Craig Miller, CEO of Anglo American Platinum said, “This significant milestone at Mototolo and Amandelbult mines in our overall adoption of IRMA enables us to promote transparency and best practice in sustainability, while adding value to our global customers by helping them to meet increasing expectations for responsibly mined materials in an efficient and credible way. With Unki mine achieving IRMA 75 in 2021, and now the achievements of Mototolo with IRMA 75 and Amandelbult with IRMA 50, we are continuing to make great progress towards our sustainable mining plan target of having all our mining operations assured against a recognised responsible mining standard by 2025.”

Including Amandelbult, Mototolo and Unki, 19 industrial-scale mines worldwide are within the IRMA independent assessment system. After an initial self-assessment, a participating mine engages a third-party audit firm — trained and approved by IRMA — to conduct a detailed independent evaluation, including on-site visits to the mine and nearby communities. Following the release of the initial audit, a shorter surveillance audit checks on the mine’s performance. Three years after the initial audit, the operation is fully audited again (Note: The first mines audited in the IRMA system have had extensions to this timeline due to Covid delays and launch-phase learning; updated full reviews will be required to maintain or increase achievement scores.)

The independent IRMA system is the only global mining standard that provides equal power to the public sector (communities and Indigenous rights holders, mine workers, and environmental and human rights advocates) alongside the private sector (mining companies, mined materials purchasers and investors).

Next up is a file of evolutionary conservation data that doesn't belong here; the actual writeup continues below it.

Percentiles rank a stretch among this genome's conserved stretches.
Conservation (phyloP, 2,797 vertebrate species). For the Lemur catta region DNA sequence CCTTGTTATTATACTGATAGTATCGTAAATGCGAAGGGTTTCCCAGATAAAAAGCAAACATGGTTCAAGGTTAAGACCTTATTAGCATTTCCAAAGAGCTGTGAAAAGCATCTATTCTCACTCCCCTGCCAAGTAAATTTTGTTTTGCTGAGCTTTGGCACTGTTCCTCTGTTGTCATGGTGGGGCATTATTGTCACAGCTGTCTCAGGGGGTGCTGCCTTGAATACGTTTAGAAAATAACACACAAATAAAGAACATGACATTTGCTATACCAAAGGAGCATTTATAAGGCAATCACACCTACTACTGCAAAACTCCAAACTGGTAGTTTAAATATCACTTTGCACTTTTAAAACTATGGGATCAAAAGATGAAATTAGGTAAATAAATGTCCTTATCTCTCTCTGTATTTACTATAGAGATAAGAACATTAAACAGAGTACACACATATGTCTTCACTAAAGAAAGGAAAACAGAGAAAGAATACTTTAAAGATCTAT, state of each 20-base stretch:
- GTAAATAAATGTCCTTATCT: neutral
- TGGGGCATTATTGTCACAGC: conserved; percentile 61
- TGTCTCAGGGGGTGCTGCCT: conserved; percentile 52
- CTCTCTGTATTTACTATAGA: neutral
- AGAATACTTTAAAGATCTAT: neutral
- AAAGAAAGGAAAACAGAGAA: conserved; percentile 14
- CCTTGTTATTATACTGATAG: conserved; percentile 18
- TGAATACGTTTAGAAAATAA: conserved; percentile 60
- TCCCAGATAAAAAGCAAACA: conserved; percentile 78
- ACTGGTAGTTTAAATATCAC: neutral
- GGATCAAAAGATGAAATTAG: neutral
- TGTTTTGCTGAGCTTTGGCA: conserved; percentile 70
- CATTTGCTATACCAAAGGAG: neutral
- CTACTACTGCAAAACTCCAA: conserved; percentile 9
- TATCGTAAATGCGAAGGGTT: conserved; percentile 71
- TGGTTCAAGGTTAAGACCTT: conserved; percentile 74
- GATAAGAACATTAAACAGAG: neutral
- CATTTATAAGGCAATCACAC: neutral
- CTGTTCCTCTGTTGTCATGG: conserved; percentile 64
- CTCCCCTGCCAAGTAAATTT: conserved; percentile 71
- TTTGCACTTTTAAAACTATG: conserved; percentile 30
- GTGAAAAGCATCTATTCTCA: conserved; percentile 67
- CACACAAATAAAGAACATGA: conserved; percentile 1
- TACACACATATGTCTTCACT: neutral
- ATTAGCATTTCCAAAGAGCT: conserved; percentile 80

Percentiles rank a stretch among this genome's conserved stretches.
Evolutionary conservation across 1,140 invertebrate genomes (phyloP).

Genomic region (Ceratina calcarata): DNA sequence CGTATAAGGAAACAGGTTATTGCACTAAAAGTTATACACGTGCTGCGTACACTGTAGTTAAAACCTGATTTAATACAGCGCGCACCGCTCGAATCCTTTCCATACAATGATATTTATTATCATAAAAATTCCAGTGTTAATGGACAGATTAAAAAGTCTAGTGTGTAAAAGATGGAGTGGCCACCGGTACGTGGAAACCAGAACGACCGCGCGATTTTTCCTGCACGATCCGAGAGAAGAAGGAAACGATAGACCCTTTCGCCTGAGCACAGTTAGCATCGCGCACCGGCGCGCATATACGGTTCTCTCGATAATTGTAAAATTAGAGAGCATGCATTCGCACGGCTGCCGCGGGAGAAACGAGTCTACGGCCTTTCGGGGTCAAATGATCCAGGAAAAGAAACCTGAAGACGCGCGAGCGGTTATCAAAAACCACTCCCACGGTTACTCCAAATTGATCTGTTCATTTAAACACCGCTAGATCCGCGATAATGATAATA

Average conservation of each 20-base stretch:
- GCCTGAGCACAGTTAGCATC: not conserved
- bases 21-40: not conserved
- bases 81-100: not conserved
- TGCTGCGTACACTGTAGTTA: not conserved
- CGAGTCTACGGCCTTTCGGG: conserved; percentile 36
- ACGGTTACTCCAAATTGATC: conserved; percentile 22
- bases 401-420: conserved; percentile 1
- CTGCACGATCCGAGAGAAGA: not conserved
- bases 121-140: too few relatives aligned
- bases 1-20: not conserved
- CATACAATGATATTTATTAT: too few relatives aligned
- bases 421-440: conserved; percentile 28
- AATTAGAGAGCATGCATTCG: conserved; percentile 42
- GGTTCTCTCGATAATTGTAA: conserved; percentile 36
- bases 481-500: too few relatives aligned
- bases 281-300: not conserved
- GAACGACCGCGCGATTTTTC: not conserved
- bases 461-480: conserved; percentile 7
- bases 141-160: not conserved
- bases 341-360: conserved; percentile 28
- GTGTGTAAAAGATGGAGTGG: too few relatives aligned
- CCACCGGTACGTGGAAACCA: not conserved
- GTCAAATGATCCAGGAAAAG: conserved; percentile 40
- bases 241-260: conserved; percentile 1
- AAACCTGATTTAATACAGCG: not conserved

Feb 27th Webinar Q&A

  • Speakers:
    IRMA Executive Director Aimee Boulanger,
    IRMA Africa Regional Lead Davidzo Muchawaya,
    IRMA Assurance Director Michelle Smith, and
    Anglo American Platinum Head of Sustainability Stephen Bullock
  • IRMA slides: http://responsiblemining.net/IRMAAmandelbultMototoloUnkiSlides
  • Anglo American slides: http://responsiblemining.net/AngloAmandelbultMototoloUnkiSlides


For More Information:

  • Alan Septoff, +1.301.202.1445, aseptoff@responsiblemining.net
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Barro Alto. Credit: Anglo AmericanBarro Alto. Credit: Anglo AmericanAudits

Audits released for Anglo’s Barro Alto, Minas-Rio

Anglo American’s Barro Alto, Minas-Rio operations in Brazil audited against the IRMA Standard for Responsible Mining

First nickel, iron mines to complete IRMA audits, both Barro Alto and Minas-Rio achieve IRMA 75

UPDATE 14 Feb: Webinar recording in English and Português added.

IRMA 75 achievement badge

07 Feb 2024 – Today the Initiative for Responsible Mining (IRMA) released the results of independent audits of Anglo American’s Barro Alto nickel and Minas-Rio iron ore operations against the IRMA Standard for Responsible Mining. The mines achieved IRMA 75 when two independent audit firms measured their performance on concrete social and environmental impact criteria.

IRMA oversees the only independent, comprehensive process for assessing individual mines’ performance against an equally governed, consensus-based standard — and for measuring their subsequent progress in reducing social and environmental harm. The rigorous IRMA process invites all those currently or potentially affected by a mine to share their experiences and perspectives with the auditing team.

The independent IRMA system is the only global mining standard that provides equal power to the public sector (communities and Indigenous rights holders, mine workers, and environmental and human rights advocates) alongside the private sector (mining companies, mined materials purchasers and investors).

Barro Alto and Minas-Rio join 17 other industrial-scale mines worldwide that are independently assessing against the IRMA Standard. After an initial self-assessment, a participating mine engages a third-party audit firm — trained and approved by IRMA — to conduct a detailed independent evaluation, including on-site visits to the mine and nearby communities.